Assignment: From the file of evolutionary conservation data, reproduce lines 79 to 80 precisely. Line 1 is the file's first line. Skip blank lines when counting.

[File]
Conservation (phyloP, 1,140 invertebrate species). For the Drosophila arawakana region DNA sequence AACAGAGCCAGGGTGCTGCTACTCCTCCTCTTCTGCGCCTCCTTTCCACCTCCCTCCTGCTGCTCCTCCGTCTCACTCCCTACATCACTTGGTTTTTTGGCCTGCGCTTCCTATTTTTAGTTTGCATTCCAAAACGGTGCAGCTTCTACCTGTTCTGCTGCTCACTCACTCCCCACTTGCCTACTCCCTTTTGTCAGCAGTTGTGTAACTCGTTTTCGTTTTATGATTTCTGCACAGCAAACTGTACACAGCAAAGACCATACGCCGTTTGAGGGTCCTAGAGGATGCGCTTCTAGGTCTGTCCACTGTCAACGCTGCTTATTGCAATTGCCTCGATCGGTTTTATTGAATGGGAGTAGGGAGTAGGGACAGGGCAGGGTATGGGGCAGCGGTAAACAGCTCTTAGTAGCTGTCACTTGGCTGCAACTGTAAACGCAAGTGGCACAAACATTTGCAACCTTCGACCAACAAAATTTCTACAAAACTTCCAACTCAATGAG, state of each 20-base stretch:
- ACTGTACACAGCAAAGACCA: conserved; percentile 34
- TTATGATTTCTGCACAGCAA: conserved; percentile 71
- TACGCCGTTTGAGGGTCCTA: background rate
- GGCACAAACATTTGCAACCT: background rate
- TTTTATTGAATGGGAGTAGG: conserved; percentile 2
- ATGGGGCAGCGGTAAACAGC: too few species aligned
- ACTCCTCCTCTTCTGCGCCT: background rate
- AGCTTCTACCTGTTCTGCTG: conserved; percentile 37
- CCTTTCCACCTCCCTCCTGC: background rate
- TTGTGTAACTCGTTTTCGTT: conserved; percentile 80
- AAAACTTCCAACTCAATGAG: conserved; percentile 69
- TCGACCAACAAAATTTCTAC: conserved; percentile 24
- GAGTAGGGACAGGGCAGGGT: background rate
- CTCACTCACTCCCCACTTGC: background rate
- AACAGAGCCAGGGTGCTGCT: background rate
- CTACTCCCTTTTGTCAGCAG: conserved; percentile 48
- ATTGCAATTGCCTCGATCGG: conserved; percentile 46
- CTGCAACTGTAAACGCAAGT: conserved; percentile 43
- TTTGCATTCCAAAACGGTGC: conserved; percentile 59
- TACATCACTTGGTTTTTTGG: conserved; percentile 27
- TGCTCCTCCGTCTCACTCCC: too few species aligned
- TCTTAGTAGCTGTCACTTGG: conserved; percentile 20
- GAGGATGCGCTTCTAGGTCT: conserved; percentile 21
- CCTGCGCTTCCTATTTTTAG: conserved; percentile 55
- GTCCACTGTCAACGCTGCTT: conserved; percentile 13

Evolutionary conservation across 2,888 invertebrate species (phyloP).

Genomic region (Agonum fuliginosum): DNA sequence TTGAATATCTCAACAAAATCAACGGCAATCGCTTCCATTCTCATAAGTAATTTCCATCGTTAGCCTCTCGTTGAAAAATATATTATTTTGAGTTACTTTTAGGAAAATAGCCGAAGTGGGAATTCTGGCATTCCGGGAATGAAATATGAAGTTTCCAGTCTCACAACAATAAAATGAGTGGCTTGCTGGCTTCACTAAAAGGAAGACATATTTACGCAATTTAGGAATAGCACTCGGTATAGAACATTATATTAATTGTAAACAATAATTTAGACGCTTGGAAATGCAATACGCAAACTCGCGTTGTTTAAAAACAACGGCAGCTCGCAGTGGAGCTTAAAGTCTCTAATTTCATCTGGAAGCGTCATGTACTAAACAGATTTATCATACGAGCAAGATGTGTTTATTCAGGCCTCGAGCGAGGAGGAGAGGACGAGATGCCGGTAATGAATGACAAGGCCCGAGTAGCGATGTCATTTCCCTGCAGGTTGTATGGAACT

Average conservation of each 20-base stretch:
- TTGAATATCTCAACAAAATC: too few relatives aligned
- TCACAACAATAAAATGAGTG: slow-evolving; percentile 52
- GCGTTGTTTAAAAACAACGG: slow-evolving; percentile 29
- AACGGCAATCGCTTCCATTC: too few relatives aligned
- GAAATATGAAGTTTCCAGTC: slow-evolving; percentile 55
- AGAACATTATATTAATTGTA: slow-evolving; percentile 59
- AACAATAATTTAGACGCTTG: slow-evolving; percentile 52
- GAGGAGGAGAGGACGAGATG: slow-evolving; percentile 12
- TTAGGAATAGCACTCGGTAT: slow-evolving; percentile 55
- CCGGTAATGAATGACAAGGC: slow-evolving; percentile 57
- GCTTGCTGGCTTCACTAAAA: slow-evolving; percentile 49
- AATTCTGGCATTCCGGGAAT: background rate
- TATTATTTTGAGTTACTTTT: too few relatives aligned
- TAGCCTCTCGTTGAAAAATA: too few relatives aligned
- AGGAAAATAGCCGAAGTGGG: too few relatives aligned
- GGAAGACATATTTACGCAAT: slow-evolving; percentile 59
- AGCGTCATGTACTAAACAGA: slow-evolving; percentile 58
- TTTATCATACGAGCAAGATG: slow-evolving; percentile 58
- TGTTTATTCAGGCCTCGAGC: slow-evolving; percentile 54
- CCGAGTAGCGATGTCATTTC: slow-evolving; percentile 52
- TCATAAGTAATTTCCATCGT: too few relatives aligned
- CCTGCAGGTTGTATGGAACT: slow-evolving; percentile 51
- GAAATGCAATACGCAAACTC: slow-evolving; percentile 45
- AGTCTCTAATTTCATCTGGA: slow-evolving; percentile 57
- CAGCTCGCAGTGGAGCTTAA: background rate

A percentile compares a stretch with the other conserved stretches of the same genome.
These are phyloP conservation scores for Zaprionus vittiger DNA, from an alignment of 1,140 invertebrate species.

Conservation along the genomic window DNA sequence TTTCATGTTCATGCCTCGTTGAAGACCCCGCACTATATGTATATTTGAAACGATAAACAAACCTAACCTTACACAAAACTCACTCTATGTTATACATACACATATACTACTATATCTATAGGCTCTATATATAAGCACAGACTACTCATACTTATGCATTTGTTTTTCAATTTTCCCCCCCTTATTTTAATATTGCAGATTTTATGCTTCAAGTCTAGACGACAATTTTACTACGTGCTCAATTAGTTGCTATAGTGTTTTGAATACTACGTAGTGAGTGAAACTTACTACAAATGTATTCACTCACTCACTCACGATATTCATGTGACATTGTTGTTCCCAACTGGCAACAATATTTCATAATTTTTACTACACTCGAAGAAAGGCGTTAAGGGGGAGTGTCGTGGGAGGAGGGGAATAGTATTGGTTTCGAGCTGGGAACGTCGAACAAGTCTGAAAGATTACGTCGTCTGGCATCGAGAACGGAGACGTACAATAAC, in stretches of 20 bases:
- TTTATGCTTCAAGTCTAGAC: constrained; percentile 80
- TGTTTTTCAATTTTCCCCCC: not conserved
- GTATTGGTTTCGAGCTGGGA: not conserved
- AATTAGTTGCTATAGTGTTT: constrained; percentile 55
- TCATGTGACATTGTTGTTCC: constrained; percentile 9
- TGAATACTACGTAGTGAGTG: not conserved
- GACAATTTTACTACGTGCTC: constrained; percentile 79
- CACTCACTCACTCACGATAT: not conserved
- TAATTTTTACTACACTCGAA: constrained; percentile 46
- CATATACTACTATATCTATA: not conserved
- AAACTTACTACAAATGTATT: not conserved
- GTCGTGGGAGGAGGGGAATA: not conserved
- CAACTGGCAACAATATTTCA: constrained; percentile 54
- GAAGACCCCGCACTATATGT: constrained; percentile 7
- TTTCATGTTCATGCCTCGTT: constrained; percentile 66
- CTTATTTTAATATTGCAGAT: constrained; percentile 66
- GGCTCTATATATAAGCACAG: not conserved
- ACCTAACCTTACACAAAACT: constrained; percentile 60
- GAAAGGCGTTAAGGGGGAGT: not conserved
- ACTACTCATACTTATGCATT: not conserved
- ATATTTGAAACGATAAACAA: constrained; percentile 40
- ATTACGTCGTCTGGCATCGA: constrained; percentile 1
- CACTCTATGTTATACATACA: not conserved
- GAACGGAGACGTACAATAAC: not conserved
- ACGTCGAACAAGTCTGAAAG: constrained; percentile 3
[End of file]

- ATTACGTCGTCTGGCATCGA: constrained; percentile 1
- CACTCTATGTTATACATACA: not conserved